The suit claims the California Department of Forestry and Palco breached the state Forest Practices Act and Environmental Quality Act.
"They're so desperate now they're going out and clearcutting 35-year-old trees," said Cynthia Elkins of EPIC. "They've clearly logged too much, too fast."
Most timber companies don't begin cutting stands until they are 50 years or older, with some exceptions. The California Board of Forestry, however, approved of Palco's program to cut younger trees.
EPIC also sued Palco in federal district court in San Francisco this week, claiming federal agencies should have reexamined Palco's Habitat Conservation Plan after a slew of state and federal violations, and since new information on protected marbled murrelets and salmon now exists.
The environmental group also says those violations show Palco's advertising campaign -- which touts the company as operating sustainably -- is bunk.
Palco is certified with Sustainable Forestry International, an industry led group that heralds an intensive review program. Nearly all major timber companies on the West Coast are also listed as sustainable under SFI's terms.
Environmentalists say SFI's program doesn't come close to promoting the standards of more strict sustainable labels.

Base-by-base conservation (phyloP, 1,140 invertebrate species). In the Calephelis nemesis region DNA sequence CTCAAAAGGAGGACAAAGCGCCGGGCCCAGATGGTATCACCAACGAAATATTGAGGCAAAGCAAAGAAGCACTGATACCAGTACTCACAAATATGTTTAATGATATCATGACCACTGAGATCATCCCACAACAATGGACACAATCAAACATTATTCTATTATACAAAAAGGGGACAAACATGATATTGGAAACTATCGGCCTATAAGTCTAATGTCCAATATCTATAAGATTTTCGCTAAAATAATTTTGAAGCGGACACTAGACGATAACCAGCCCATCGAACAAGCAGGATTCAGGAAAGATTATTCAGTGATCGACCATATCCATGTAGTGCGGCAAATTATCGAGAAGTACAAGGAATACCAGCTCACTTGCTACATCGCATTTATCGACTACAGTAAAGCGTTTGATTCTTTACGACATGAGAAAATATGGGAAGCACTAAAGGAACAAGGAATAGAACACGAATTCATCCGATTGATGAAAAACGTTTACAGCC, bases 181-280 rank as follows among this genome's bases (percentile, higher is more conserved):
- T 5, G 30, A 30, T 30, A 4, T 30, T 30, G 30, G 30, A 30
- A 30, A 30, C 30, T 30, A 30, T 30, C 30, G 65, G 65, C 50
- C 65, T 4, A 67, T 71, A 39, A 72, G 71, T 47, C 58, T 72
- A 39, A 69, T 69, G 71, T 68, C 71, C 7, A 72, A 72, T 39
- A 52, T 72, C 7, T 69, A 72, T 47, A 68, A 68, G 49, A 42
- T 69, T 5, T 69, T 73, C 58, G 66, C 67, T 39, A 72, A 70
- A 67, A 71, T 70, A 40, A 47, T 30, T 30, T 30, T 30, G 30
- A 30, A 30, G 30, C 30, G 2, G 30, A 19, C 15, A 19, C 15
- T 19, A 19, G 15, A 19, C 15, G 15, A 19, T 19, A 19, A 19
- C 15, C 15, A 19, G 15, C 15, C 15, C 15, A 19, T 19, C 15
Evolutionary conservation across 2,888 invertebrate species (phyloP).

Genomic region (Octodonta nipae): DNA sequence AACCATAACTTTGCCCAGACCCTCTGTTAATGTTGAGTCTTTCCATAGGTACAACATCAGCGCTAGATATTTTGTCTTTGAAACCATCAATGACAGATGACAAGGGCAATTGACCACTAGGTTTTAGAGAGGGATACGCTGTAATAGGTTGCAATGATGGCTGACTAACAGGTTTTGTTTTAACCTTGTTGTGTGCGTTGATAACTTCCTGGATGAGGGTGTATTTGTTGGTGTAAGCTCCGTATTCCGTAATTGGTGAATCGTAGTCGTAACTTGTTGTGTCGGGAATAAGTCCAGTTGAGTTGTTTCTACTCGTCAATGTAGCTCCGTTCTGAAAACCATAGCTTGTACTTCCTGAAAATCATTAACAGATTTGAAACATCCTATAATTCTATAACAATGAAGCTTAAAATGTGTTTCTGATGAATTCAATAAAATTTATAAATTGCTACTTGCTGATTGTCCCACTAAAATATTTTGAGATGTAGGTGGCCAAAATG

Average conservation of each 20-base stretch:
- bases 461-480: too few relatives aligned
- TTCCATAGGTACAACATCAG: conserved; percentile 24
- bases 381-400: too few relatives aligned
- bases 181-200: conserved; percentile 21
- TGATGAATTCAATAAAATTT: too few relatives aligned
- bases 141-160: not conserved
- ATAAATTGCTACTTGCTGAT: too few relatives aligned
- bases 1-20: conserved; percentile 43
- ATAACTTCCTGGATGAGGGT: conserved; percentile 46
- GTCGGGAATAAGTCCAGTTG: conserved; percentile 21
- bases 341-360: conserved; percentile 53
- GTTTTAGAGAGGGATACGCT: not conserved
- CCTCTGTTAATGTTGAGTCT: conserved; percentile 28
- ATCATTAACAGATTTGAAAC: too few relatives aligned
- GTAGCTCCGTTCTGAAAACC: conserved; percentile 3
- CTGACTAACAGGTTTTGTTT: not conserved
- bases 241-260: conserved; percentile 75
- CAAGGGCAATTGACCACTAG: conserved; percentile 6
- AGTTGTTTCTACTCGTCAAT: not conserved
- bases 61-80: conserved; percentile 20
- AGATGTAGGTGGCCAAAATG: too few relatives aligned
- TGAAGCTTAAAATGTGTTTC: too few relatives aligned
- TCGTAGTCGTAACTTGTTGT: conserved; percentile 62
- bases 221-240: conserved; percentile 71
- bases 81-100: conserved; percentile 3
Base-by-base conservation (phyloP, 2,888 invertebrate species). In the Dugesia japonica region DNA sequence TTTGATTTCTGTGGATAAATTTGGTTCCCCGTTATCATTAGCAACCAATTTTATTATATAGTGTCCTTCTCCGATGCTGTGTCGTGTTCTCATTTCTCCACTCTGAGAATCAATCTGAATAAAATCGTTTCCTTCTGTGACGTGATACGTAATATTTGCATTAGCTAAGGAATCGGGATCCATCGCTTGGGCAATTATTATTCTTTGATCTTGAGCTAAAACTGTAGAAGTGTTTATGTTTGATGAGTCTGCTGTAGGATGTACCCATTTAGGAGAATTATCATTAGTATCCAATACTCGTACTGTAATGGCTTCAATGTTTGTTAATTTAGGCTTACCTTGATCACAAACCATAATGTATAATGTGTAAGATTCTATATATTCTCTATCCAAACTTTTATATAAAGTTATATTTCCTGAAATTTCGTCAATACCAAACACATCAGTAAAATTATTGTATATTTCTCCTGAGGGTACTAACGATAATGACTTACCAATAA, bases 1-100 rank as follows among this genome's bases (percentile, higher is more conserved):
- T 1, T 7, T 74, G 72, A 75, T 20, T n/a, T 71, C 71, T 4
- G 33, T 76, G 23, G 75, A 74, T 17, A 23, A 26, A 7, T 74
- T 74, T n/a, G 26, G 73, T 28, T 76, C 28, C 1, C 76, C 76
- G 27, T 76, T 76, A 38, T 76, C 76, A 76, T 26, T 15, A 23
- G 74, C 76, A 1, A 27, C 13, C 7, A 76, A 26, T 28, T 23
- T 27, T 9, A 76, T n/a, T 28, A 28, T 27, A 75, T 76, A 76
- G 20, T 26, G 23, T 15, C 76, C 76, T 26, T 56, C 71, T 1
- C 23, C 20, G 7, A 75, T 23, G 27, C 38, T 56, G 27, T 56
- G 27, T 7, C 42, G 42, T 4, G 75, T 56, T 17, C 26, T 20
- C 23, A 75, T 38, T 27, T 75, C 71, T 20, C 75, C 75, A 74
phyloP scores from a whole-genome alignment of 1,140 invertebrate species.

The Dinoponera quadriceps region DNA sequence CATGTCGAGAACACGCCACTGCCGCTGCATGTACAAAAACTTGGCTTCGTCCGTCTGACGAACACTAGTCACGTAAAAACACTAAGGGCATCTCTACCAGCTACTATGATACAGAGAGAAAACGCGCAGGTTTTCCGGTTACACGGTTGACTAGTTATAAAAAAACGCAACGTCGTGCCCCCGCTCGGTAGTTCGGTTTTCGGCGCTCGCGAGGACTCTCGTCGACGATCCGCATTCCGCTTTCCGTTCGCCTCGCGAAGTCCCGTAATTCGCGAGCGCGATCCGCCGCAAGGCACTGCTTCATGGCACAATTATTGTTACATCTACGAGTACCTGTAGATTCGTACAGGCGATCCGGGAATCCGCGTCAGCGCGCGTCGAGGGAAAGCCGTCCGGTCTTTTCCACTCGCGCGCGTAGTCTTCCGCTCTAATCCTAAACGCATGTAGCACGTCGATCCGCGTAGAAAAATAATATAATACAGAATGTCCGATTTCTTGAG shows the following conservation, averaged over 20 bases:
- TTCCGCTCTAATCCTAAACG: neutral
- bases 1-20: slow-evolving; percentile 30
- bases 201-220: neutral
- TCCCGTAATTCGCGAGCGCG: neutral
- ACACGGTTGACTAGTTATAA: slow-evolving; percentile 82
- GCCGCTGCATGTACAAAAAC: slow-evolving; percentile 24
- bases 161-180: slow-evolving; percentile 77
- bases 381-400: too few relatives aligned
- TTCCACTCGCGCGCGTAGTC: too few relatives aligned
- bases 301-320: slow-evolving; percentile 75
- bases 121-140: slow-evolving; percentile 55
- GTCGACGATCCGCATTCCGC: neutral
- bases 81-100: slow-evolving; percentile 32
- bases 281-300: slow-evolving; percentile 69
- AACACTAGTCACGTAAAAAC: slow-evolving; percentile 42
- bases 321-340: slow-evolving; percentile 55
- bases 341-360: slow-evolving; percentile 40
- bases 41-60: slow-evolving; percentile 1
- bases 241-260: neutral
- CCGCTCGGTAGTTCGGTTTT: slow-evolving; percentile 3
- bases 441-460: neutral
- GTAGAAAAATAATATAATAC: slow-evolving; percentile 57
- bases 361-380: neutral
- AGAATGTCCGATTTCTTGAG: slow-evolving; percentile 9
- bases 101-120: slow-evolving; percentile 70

Park grapples with PL over logging plan,1413,127~2896~2515884,00.html#
By John Driscoll The Times-Standard
Friday, November 05, 2004 -
Parks officials are voicing strong opposition to the state and the Pacific Lumber Co. over plans to log big trees up to the border of Humboldt Redwoods State Park.
The Southern Humboldt County park has lodged complaints with the California Department of Forestry, which has assured that Palco's plan will get another look.
As it stands, Palco is looking to log 65 acres on a steep slope next to U.S. Highway 101 south of Bear Creek. The logging of both giant redwoods left from historic logging and other trees would abut the largest unbroken stand of old-growth redwood in the world, and the park is concerned it would drastically alter the view coming into the park.